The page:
When Bissell Santos needed a physical last fall in order to play soccer at Omaha Northwest High School, he called a doctor's office to schedule an appointment.
There would be a month's wait, he was told.
School nurses at five OPS schools will conduct screenings using the “telehealth” model, taking pictures or videos of children's teeth and sending them to a dentist for diagnosis.
A fluoride varnishing program will also expand, with the goal of treating 2,700 students. Next school year, a roving dentist with portable equipment will visit schools three days a week.
Dentists from local universities will participate.
Discouraged, he called Northwest's school-based health center to see if it could squeeze him in.
“They said, 'Come in tomorrow,' ” said Santos, 16.
That kind of easy accessibility to basic health care — the ability to pop in for a throat culture or vision test between lunch and sixth period — is one of the driving factors behind the school-based health centers in the Omaha Public Schools.
This fall, Bryan High's center became the eighth such center to open, further expanding a program that began in 2010 — a program organizers call a success.
Students praise the convenience; principals tout the ability to keep kids focused and in school; and medical professionals are able to provide medical and mental health services in a location familiar to most families.
“With high school kids, sometimes they try and tough it out,” Bryan High Principal Robert Aranda said. “Here, they can get little checkups, say, 'I'm sick, let's get it taken care of right away.' ”
The centers provide routine care that many low-income, uninsured patients might otherwise do without or seek at costly ERs.
All OPS students, their under-18 siblings and qualified preschool students are eligible for a wide range of care: immunizations, tests for mono, treatment for bumps, cuts and sprains — all provided in a setting nearly identical to a doctor's office.
Before students can be treated, parents must sign consent forms. Most students are either uninsured or covered by Medicaid, and payment is offered on a sliding scale. No students are turned away because of inability to pay.
“Those acute illness things are something we can take care of,” said Debra Gartin, the nurse practitioner who staffs Northwest's center. “The parents don't have to leave work, pick their kid up and take them to the doctor. It keeps them in school longer.”
In the first three years of operation, the centers logged 12,304 visits and served 9,394 kids. Some sites have been busier than others. Several clinics saw their hours cut in half this year due to lower usage rates that officials say point to a need for more marketing.
There are about 2,000 school health centers across the country, including one in Grand Island, Neb., that opened in 1997.
“We've just started our fourth year, and we definitely have the capacity to grow,” said Jeanee Weiss, CEO of Building Healthy Futures, which oversees the Omaha centers.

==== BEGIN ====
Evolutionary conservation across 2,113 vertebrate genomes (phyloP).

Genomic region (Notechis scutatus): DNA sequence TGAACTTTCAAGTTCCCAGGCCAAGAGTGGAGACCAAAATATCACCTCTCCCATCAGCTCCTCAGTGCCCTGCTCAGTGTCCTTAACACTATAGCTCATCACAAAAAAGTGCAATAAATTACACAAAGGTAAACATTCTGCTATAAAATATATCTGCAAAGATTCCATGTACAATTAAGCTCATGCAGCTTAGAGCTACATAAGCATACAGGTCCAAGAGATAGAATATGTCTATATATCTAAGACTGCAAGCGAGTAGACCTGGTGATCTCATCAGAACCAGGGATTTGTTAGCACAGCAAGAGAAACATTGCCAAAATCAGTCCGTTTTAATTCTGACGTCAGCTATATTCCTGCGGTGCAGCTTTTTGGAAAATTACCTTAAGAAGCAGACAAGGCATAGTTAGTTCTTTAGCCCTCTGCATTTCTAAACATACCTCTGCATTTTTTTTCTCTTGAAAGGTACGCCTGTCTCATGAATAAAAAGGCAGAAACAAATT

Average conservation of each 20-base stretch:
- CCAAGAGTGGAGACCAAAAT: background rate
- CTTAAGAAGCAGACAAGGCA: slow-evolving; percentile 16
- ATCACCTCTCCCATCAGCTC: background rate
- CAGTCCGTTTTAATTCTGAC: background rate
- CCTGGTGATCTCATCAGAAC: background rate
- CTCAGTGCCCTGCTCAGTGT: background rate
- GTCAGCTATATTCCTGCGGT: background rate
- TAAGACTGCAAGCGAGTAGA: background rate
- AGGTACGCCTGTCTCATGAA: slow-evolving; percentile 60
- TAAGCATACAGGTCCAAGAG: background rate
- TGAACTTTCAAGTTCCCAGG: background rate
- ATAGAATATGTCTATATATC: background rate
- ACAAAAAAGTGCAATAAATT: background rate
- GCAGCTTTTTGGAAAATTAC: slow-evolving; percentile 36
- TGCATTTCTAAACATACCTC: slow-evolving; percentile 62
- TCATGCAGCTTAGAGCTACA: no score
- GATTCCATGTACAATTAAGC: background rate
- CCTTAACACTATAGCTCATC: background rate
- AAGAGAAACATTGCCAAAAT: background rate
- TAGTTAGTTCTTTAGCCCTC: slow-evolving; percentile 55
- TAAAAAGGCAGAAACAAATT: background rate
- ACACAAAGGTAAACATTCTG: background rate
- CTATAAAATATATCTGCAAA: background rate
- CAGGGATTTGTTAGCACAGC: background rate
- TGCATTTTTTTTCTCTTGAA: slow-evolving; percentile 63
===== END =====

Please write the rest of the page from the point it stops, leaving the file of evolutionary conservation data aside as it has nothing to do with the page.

Building Healthy Futures is a spinoff of Building Bright Futures, a nonprofit dedicated to improving education.
Principals and health care providers say that providing students basic health care is paying off.
At Indian Hill Elementary, 97 percent of students qualify for free or reduced lunches. The school has one of the highest refugee and English language learner populations in OPS, according to Principal Sharon Royers.
“These are people who don't necessarily know how to access the health care system in our country,” she said. “When our children are sick, they miss school, and it affects not just their health but their test scores.”
In the last four years, attendance at Indians Hills is up from about 89 percent to 97 percent.
“Considering our poverty rate and the population we serve, that's an incredible change,” Royers said. “We credit a lot of that to having a health clinic here.”
Bryan High senior Jocelyn Sorto stopped by the clinic at her school after it opened in September. She thought she had strep; a quick test proved otherwise. She left with a clean bill of a health and a flu shot.
“Before, I probably would have gone home and stayed home for another day or two,” she said. “My parents probably would have taken me to an urgent care clinic or an ER.”
At Indian Hill, a child psychologist visits twice a month, a service Royers said is desperately needed by her students, some of whom suffer from ADHD or bipolar disorder.
Statistics from Building Healthy Futures and a recent Douglas County teen health survey point to mental health as a growing health crisis for local kids and teens.
Bimonthly child psychologist visits were added in 2011-12, and within one year, visits increased by 156 percent. More than half of mental health patients were 5 to 9 years old, and boys overwhelmingly outnumbered girls, by 78 to 22 percent.
The school health centers are overseen by Building Healthy Futures and run by OneWorld Community Health Center in South Omaha and Charles Drew Health Center in the north. They are funded by a mix of medical payments and reimbursements, federal grants and Building Healthy Futures funds that cover any gaps.
This year, each center costs about $100,000 to operate.
The University of Nebraska Medical Center's College of Public Health is expected to study some of the local data over the next year to assess the centers' impact on ER usage and absenteeism.
One study found that Cincinnati students who used school health centers were hospitalized less and had fewer ER admissions — resulting in a savings of nearly $1,000 per student.
In Oregon, 68 percent of school health center users surveyed claimed they did not miss a class while using clinic services.